We appreciate the interest of this subcommittee and of the Committee on Interstate and Foreign Commerce in the important field of traffic safety.

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STATEMENT OF THE AMERICAN PUBLIC HEALTH ASSOCIATION BY EDWARD PRESS,

M.D., M.P.H., CHAIRMAN, ACCIDENT PREVENTION COMMITTEE

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I have appeared before this subcommittee on February 8, 1962, for a similar statement. The statement was submitted and the discussion at the time, has been printed in the records of the subcommittee hearing and I shall not takeyour time to detail its contents again.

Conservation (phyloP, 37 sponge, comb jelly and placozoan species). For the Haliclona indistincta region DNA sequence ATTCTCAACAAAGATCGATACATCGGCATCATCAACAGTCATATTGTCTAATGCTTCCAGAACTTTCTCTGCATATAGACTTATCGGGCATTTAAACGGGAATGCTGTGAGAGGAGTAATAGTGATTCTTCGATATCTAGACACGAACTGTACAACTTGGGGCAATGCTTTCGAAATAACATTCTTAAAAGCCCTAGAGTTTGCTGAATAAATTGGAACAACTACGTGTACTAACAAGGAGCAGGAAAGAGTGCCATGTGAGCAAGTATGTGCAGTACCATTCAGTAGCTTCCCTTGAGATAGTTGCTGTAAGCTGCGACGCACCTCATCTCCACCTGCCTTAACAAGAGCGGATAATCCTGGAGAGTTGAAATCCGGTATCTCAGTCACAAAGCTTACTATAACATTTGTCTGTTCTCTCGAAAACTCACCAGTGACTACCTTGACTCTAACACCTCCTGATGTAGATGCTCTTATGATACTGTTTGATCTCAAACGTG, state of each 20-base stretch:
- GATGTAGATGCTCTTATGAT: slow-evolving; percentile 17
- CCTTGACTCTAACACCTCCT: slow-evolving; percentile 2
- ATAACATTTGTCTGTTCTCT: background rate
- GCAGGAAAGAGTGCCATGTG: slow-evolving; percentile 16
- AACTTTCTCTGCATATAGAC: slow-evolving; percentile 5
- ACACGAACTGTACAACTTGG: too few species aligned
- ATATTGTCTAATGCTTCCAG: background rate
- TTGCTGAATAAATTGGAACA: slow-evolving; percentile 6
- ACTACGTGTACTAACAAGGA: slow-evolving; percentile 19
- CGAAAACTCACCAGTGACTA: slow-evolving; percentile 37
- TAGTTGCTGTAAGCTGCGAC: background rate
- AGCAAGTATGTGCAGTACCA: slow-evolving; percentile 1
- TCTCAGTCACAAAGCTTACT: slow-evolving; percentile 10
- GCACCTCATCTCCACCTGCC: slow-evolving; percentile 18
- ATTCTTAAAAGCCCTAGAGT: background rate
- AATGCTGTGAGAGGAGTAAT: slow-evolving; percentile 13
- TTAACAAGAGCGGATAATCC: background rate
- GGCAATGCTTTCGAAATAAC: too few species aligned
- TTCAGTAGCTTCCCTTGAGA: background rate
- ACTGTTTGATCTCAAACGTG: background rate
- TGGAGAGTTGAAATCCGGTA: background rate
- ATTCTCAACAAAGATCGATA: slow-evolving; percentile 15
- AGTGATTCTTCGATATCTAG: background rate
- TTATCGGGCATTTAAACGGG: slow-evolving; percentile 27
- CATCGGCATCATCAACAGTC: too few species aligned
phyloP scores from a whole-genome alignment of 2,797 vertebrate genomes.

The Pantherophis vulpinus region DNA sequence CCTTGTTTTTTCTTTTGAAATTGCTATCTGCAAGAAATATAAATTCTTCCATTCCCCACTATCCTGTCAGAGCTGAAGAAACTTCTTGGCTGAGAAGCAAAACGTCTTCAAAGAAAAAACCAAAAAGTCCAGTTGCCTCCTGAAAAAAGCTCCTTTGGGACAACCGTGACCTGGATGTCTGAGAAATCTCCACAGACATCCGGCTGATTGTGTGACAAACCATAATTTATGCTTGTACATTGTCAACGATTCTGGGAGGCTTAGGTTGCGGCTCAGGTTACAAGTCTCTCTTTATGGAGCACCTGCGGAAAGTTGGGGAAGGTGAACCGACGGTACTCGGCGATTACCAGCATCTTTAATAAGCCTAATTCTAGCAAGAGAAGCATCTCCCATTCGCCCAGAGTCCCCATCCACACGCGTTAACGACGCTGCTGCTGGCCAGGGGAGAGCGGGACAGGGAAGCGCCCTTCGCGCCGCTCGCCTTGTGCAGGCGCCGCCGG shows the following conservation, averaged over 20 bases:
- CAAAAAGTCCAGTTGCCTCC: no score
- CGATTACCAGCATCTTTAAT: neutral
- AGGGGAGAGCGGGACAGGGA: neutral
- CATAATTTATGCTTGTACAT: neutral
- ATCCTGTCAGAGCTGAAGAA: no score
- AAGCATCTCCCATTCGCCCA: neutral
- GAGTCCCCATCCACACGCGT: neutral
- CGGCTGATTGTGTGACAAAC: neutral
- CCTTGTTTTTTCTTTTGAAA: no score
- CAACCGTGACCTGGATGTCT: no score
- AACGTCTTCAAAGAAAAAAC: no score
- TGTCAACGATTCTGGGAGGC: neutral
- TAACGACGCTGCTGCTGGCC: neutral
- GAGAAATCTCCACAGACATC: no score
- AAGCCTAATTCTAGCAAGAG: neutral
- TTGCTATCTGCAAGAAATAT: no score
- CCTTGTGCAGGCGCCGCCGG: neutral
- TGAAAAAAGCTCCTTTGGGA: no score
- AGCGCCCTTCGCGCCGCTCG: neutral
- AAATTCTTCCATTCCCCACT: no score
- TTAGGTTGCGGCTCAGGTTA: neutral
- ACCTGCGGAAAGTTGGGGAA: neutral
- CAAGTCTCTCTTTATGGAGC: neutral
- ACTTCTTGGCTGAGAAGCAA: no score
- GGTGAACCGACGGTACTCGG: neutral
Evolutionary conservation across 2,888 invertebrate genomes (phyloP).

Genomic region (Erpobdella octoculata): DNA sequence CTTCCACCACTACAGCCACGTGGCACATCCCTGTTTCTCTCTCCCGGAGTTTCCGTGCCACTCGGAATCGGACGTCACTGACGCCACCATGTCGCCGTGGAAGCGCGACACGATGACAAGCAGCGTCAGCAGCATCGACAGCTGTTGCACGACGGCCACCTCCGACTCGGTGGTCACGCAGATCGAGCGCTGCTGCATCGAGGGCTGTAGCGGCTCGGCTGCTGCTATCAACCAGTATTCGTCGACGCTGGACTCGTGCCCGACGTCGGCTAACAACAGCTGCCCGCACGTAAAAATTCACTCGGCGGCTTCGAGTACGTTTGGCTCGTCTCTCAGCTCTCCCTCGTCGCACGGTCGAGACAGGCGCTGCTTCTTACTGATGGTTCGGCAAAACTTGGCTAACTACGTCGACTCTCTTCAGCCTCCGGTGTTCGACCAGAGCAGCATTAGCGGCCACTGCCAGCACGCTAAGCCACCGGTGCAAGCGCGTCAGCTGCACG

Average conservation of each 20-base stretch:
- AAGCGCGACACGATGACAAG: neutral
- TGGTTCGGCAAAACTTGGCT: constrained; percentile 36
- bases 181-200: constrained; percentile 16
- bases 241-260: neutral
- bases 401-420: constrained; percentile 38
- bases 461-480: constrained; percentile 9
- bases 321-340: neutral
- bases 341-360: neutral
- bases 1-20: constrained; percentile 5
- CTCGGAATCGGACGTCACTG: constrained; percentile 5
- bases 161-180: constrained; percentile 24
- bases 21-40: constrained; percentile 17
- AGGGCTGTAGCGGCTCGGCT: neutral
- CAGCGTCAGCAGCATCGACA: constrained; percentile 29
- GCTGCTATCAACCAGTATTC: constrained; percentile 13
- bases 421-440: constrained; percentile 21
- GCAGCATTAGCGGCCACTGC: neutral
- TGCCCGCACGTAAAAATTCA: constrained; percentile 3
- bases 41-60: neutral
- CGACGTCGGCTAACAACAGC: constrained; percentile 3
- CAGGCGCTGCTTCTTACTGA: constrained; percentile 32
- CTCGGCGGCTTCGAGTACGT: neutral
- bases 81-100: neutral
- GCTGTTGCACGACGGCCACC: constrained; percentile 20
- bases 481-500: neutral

In summary, I explained that I testified as spokesman for the American Public Health Association and its branches and affiliates in 48 States in this country. I referred to 10 separate resoltuions on the subject of accident prevention passed during the annual general conclaves of the American Public Health Association in the past 11 years. This association is not limited to physicians in public health only but includes a wide variety of persons such as nurses, nutritionists, engineers, administrators, inspectors, etc.

One of these resolutions, passed 7 years ago, resolved “that consideration be given to the advisability of establishing within the Federal Government a National Accident Prevention Center to coordinate the activities of various accident prevention agencies in order to improve the safety of the people of the United States through conducting research, investigations, experiments, and demonstrations relating to the cause of and means of preventing accidents."